The second Indigenous business working in Quebec that I want to highlight is Avataa Explorations & Logistics Inc. AEL is a family-owned Inuit consulting firm in Nunavik that specializes in site assessments and remediation and sells fishing and hunting permits. The company’s Inuit family founders are outdoor enthusiasts who have lived all their lives in the North and are raising their family there.

AEL has a strong corporate social responsibility policy, which includes organizing community, social, educational and cultural activities for youth. In addition to this community impact, AEL has a large economic impact. It partnered with Sanexen Environmental Services Inc. to incorporate Avataani Environmental, which provides logistics, remote workforce camp and catering and environmental services to the mining and exploration industries. The partnership balances local traditional knowledge with technical expertise and provides holistic solutions to a wide range of environmental issues.

The third organization I would like to mention is CREED, the Cree Real Estate Entrepreneurship Development Program of the Eeyou Istchee Cree government. North of the village of Nemaska, near James Bay, but far southwest of AEL in Nunavik, the Grand Council of the Crees allocates a significant amount of funding to local Cree entrepreneurs.

The CREED program grants up to $100,000 to James Bay and Northern Quebec Agreement beneficiaries whose businesses are based and operated in Eeyou Istchee as long as they work in private home construction, renovations, home materials, financial services, landscaping and design and commercial real estate.

As Grand Chief Abel Bosum said at the Senate committee pre-study on UNDRIP in 2021:

It has been precisely because our rights have been acknowledged and because we are recognized to be fully legitimate participants in the economy and in the political life of our region that we have contributed to the journey toward peaceful coexistence and social harmony.

Before concluding, I’ll quickly tell four stories of smaller Indigenous businesses of note operating in Quebec: a restaurant, a bookstore, a beauty brand and an internationally renowned designer.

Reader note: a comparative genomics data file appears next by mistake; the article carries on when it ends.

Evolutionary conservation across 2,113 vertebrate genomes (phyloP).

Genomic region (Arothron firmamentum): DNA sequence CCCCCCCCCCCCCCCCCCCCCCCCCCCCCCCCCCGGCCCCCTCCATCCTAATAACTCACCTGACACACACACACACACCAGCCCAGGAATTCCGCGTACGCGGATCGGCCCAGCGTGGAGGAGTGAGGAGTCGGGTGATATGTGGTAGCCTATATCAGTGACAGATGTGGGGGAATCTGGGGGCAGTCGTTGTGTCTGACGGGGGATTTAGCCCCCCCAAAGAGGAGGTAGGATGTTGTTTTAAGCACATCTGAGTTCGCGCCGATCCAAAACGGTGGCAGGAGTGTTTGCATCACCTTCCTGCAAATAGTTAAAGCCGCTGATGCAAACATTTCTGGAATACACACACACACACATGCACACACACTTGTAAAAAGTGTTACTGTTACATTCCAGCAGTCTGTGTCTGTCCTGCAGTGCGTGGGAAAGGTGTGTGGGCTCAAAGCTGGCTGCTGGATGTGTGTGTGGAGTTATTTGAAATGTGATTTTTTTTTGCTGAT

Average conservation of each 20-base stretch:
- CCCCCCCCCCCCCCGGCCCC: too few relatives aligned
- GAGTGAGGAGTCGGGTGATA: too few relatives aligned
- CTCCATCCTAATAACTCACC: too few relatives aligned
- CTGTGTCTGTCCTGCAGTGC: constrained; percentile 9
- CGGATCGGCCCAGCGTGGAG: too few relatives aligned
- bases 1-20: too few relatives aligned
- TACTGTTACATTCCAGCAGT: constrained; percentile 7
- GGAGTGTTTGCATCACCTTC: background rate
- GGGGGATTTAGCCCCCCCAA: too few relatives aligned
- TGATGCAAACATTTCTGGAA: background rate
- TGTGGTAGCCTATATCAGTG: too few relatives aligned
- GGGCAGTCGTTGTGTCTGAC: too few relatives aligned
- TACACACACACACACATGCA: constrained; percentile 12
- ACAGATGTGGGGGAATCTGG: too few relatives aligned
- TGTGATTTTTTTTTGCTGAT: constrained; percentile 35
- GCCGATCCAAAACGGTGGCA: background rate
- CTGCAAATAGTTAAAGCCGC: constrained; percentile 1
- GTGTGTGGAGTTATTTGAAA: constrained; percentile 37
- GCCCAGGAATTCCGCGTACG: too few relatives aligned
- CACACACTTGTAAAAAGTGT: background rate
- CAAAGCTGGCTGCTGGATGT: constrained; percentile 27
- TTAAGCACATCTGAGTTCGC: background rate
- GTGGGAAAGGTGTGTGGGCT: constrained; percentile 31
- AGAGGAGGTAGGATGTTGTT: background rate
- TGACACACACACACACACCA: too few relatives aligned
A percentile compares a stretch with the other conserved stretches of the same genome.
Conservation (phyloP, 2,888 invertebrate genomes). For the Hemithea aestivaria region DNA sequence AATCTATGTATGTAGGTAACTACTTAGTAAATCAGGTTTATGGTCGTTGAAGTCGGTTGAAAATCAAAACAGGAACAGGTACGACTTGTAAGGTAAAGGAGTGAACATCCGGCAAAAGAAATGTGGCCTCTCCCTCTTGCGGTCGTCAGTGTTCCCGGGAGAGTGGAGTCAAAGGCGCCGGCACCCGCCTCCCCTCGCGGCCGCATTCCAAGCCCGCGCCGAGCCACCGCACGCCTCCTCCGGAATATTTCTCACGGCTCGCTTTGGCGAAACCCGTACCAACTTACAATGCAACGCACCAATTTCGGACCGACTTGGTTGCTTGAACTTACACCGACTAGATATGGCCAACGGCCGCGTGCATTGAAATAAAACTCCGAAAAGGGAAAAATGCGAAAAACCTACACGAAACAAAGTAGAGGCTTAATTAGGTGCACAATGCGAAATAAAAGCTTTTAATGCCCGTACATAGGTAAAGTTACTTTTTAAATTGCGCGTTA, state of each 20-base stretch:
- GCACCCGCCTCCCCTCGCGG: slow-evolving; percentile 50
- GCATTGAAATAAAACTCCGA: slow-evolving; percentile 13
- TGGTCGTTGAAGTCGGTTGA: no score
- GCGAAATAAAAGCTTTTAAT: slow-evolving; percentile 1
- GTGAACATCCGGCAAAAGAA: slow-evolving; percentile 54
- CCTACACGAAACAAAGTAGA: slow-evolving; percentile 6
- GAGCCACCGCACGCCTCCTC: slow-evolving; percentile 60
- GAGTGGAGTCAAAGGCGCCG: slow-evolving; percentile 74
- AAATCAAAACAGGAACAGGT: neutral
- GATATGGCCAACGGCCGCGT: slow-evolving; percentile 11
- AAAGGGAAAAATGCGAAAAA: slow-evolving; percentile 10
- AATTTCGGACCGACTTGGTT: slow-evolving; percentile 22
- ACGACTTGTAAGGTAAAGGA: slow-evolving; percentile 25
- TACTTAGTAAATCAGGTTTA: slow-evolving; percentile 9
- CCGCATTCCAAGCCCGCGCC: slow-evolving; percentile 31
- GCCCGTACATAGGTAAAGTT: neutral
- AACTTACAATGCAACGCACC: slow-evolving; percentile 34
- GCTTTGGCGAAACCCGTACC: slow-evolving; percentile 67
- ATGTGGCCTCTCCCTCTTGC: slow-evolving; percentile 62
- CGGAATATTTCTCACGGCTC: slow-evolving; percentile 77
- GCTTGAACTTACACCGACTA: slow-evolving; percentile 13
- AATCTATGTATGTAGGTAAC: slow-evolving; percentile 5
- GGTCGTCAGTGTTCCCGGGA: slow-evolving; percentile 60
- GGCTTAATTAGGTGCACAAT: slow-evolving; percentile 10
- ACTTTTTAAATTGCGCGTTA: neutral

The next time you are near Quebec City, make a reservation at Sagamité, an Indigenous-owned restaurant. The original location is in Wendake — a well-known place to our colleague Senator Audette — an urban reserve 25 minutes northwest of downtown Quebec City, and the second restaurant is in a stone-walled building in Old Quebec. The restaurants use food to introduce guests to the culture of the Huron-Wendat, with a menu highlighting the First Nation’s traditional diet of wild game, including deer, caribou, moose, along with fish, native plants, herbs and berries.

Before a fire destroyed the original Wendake location in 2018, the business had seen its profits increasing by 20% to 35% per year. Owner Steeve Wadohandik turned the fire into an opportunity to expand the space. He doubled the number of his employees and recruited from the Wendake community. He and his partner now also own two nearby boutique hotels in Old Quebec.

A second smaller business is Sequoia, an Indigenous beauty brand founded by Michaelee Lazore in 2002. The company is 100% owned and operated by Indigenous women. Their products are scented with sweetgrass, cedar, red clover, blackberry and sage. The design, production and packaging are all done locally. The production is sustainable, and the ingredients are ethically sourced. She now has a shop in Kahnawake and also sells online throughout North America.

The third business is Librairie Hannenorak, which is also located in Wendake. It is the only bookstore located in an Indigenous community in Quebec.

The bookshop has a special section for Indigenous books, some of which have won the Governor General’s Award.

Finally, you may have heard of Mohawk designer Tammy Beauvais. She is a fourth-generation artisan and designer based in Kahnawake. Sophie Grégoire Trudeau owns one of her capes. In 2016, she gifted another one of Ms. Beauvais’ beaded capes to Michelle Obama, featuring three glass beads that belonged to Ms. Beauvais’ great-grandmother. Ms. Beauvais’ website features bespoke feather dresses, bags, ties, blankets and jewellery and includes her own designs and those of other Indigenous designers.

In conclusion, the examples I just spoke about represent only a fraction of the contributions of Indigenous businesses and also represent the hope that they will serve as examples for other Indigenous entrepreneurs.

Thank you, Senator Klyne, for initiating this inquiry. We must recognize the economic achievements of Indigenous peoples and work together to make economic reconciliation a reality. When Indigenous businesses prosper, all Canadians prosper.

I also support Bill C-45, which was introduced today and which seeks to provide Indigenous communities with more modern and effective instruments to create Indigenous wealth. Thank you. Meegwetch.